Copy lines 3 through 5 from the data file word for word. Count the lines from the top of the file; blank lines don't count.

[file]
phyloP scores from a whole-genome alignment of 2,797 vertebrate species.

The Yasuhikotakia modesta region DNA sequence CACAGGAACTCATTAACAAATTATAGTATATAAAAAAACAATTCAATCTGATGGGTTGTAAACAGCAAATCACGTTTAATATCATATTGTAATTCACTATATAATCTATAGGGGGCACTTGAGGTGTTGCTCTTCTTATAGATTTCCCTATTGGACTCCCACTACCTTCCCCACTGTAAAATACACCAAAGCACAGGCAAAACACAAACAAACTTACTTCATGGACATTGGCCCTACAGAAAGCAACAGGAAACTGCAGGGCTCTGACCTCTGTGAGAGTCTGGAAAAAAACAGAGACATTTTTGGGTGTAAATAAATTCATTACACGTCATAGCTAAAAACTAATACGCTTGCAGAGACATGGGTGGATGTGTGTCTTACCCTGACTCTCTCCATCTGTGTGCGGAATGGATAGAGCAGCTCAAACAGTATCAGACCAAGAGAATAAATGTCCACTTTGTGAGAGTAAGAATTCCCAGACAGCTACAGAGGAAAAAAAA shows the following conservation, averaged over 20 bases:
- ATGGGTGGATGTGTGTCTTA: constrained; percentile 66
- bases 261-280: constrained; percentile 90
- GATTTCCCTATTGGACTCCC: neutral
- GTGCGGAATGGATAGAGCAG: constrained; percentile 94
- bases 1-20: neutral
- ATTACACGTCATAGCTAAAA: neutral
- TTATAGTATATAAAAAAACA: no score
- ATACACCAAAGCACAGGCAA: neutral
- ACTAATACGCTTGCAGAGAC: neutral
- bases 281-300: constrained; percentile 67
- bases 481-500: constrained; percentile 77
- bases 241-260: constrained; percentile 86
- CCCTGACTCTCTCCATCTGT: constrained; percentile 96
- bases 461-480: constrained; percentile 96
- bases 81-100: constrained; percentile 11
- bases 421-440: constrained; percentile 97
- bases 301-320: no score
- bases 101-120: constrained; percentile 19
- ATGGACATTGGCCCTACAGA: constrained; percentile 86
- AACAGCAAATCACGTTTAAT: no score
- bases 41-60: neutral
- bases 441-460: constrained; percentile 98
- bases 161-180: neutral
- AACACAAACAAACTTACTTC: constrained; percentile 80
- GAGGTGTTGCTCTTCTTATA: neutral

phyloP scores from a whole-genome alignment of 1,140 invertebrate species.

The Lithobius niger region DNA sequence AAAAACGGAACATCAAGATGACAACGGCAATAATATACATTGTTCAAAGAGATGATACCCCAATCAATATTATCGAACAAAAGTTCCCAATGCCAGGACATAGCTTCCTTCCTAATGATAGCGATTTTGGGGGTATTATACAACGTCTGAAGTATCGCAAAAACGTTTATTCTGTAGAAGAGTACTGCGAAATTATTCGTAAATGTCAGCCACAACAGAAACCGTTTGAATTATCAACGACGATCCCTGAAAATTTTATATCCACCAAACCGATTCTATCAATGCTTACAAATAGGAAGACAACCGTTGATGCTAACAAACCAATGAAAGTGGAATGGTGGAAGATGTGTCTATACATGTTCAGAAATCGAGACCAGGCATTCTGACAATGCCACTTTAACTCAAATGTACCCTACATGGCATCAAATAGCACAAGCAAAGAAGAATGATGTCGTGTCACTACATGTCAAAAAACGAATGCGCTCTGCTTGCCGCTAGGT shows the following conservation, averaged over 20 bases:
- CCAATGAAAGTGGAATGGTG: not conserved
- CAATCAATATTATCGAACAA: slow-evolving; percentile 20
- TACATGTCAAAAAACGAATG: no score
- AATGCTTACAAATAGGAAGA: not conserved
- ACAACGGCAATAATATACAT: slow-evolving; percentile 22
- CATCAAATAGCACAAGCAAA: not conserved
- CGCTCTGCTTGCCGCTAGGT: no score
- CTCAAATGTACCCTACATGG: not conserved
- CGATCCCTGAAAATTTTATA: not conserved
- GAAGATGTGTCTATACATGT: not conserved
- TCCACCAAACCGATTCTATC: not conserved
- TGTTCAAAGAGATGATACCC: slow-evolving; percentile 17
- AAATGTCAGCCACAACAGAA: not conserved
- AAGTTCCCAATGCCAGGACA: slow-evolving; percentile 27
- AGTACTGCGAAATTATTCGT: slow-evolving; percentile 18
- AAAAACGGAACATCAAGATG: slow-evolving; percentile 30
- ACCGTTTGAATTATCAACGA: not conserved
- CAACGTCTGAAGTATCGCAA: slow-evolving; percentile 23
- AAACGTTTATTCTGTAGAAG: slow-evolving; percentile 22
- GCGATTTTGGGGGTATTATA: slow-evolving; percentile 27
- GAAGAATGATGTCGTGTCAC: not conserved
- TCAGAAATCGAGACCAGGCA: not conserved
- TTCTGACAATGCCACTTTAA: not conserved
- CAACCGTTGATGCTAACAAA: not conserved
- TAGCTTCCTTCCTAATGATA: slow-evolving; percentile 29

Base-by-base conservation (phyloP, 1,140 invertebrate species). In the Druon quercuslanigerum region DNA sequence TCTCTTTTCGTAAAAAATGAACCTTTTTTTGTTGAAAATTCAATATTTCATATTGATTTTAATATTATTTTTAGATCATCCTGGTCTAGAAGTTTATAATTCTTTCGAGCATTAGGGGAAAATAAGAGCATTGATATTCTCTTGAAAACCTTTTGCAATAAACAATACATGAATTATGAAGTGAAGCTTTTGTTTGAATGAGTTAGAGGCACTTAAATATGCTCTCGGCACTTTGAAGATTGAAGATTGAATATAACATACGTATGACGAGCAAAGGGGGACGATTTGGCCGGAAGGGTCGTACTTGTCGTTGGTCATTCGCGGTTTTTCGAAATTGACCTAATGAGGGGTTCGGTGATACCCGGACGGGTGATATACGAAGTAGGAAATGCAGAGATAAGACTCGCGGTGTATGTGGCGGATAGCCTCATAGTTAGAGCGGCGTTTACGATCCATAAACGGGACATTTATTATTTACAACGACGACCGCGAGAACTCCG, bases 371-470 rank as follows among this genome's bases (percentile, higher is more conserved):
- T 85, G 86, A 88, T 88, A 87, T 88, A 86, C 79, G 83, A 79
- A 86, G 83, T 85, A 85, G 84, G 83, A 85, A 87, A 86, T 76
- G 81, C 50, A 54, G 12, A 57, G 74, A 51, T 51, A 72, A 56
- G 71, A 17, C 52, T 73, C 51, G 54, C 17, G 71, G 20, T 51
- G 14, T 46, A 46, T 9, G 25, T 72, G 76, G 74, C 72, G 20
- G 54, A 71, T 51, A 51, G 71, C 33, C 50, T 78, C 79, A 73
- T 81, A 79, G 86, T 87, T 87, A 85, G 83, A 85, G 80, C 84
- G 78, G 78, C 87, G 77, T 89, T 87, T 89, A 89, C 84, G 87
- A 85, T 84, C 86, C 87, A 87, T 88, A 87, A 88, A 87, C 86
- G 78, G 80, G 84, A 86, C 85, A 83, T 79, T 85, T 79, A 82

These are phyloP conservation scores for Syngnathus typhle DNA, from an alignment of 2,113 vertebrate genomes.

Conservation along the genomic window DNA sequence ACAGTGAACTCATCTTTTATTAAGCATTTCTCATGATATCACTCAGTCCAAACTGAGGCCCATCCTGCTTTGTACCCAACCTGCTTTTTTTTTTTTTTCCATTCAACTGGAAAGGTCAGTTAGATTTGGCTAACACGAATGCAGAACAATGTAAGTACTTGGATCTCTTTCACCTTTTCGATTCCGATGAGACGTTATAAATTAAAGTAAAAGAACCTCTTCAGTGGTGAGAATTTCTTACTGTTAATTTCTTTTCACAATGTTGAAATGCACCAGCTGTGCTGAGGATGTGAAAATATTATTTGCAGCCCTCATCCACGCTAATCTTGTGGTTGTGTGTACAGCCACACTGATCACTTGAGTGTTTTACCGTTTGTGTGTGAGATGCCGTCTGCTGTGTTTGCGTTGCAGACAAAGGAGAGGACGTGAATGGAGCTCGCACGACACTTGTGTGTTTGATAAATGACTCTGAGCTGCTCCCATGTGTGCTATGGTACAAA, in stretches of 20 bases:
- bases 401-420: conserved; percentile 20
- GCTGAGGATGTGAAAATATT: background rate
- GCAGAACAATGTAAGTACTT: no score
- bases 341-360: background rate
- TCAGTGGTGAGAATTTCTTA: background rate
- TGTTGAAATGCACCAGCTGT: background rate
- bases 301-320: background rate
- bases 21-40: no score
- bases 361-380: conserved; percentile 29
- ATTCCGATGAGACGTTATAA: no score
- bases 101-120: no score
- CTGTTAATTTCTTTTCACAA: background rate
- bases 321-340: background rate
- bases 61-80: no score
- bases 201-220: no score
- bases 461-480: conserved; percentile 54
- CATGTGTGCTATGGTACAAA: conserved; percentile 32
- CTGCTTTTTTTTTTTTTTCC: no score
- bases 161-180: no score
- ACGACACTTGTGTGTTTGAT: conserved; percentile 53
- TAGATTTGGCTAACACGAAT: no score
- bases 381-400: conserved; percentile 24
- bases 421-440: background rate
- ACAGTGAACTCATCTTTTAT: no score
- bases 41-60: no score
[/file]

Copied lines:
- ATGGGTGGATGTGTGTCTTA: constrained; percentile 66
- bases 261-280: constrained; percentile 90
- GATTTCCCTATTGGACTCCC: neutral